Five meters per second. She felt like a snail. Six meters. Her legs were pumping faster. Seven, eight, nine meters per second. What was his name? The person they currently called the fastest man alive? Usain Bolt. Ten, eleven meters a second. His record is 12.27 meters per second for the 100 meter dash. Twelve…thirteen…fourteen meters a second. Just over 50 kilometers or something like 30 miles per hour. Not nearly as fast as in those silly American Cyborg television shows, but she was now unofficially the fastest person on Earth, however only because she was synthetic.
Mikiko slowed back down. Six meters per second, a simple, easy jog. She knew her cybernetic regulator was affecting her, adjusting her emotional response, calming her down. These were her legs now, this was her skin, sweating just like any other human being’s skin. Those were her lungs breathing, this is her heart beating, her eyes seeing, her brain interpreting all of the sensory data being input. The materials were a complex combination of synthetic substances designed to mimic biological structures, engineered and maintained by hundreds of thousands of nanoscopic machines infesting her body. It was her body now, and it was a better one than any created by the long chain of human, biological evolution.
She was the realization not only of a dream but of a fantasy, the woman who came back from the dead, her useless, broken, incinerated body rebuilt molecule by molecule, cell by cell, enabling her not just to live an ordinary human life again, but an extraordinary one. In time, there might be nothing she couldn’t do. But there were the missions, the ones she had already completed and then the next one. There was always the next mission. There was nothing else but the next mission.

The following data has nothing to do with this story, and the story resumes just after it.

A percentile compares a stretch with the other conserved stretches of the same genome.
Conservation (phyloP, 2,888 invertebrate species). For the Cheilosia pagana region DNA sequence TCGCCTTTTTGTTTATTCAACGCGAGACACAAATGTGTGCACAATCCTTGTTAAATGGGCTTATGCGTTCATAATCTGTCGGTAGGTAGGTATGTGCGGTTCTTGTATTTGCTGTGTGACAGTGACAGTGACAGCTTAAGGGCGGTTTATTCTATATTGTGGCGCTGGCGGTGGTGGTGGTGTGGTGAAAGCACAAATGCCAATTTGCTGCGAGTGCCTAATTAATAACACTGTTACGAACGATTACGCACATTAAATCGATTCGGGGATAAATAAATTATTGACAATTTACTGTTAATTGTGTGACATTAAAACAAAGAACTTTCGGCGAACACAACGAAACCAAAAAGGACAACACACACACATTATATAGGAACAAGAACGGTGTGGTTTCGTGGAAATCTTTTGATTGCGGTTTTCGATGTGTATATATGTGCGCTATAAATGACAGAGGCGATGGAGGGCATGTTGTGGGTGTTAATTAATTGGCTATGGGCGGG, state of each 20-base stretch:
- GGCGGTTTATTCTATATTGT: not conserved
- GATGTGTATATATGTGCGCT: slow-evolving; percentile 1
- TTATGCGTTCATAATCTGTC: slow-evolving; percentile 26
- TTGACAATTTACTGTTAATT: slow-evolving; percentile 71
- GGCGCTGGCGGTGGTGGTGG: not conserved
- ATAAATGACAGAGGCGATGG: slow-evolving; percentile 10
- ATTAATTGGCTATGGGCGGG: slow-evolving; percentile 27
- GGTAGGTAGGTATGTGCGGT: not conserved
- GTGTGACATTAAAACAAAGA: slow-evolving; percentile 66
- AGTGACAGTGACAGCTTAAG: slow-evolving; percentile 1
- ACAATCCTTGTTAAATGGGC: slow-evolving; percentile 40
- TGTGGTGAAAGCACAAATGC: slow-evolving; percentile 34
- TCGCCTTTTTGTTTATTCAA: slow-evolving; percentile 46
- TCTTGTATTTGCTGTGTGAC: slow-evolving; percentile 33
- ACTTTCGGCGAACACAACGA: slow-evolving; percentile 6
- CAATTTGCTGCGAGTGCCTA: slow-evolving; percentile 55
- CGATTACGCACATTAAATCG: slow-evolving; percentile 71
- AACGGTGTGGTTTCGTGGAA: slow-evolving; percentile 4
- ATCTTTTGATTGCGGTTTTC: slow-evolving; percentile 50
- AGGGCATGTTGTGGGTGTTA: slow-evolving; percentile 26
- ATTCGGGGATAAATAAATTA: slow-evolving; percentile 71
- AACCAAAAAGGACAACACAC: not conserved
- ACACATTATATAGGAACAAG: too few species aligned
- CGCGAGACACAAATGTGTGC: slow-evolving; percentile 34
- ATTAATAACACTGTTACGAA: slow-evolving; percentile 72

Mikiko Jahn was dead. Would the person who replaced her ever have a chance to live again?
The Present – North Korea
Now dressed for traveling across the countryside, she looked around, gained a renewed sense of her location and then the distance and direction of her destination, tightened the straps of the pack on her back, and started to run.
Elite human long-distance runners can travel at a sustained speed of about 6.5 meters per second. Mikiko, in her current condition, could make about 7 meters a second or roughly 25 kilometers per hour and maintain that velocity for two to three hours without rest. At that speed, she would arrive at the test site’s outer parameter in just under 50 minutes. Then the real danger would begin, not just for Mikiko, but for anyone who had the misfortune to encounter her.
I wrote my latest story about Mikiko Jahn not for the sake of some tale of adventure or excitement but to practice describing some of her more unusual features. Although not originally intended by her designer, she has the ability to continually adapt to changes in her environment. Of course the more extreme the environment, the longer the adaptations take to develop, but in this case, she has the ability to hold her breath for longer than normal, see underwater without a mask, hear the sea life around her for a distance of several kilometers, and even sense the Earth’s magnetic field well enough to act as a compass (and there are forms of life, including some mammals, that have this ability).
None of this means she looks any different or even slightly inhuman, but it does suggest the idea that, if necessary, she might be able to manufacture even more severe changes if need be, but that might take days, weeks, or longer depending on what they were.
I’m also exploring the idea that as she makes adaptations, not only does her biology change, but so does her psychology. If she stayed in the ocean long enough, she would likely develop the ability to hunt or otherwise find sustenance for herself, shelter, and perform any of the other functions necessary to become a permanent human sea mammal. On the one hand, I’m gifting her with amazing abilities, but over long distances she can still only run about sixteen miles per hour and she does get tired.
I’ve left the rest of her mission something of a mystery, in part because I’m still deciding how to write a more holistic and unified story about her and those who come after her.
I’m also having fun.
Other stories involving Mikiko are:
- The Reconstructed Woman
- Burn Victim
- Woman Under Repair
- Woman in the Shadows
- The Search for Armageddon
I should mention that “Search” was written for a flash fiction challenge and may not represent a “canonical” entry into Mikiko’s stories.
Chronologically, this isn’t the next story in the series, but to read even more about Mikiko, visit Murder at 900 North Michigan.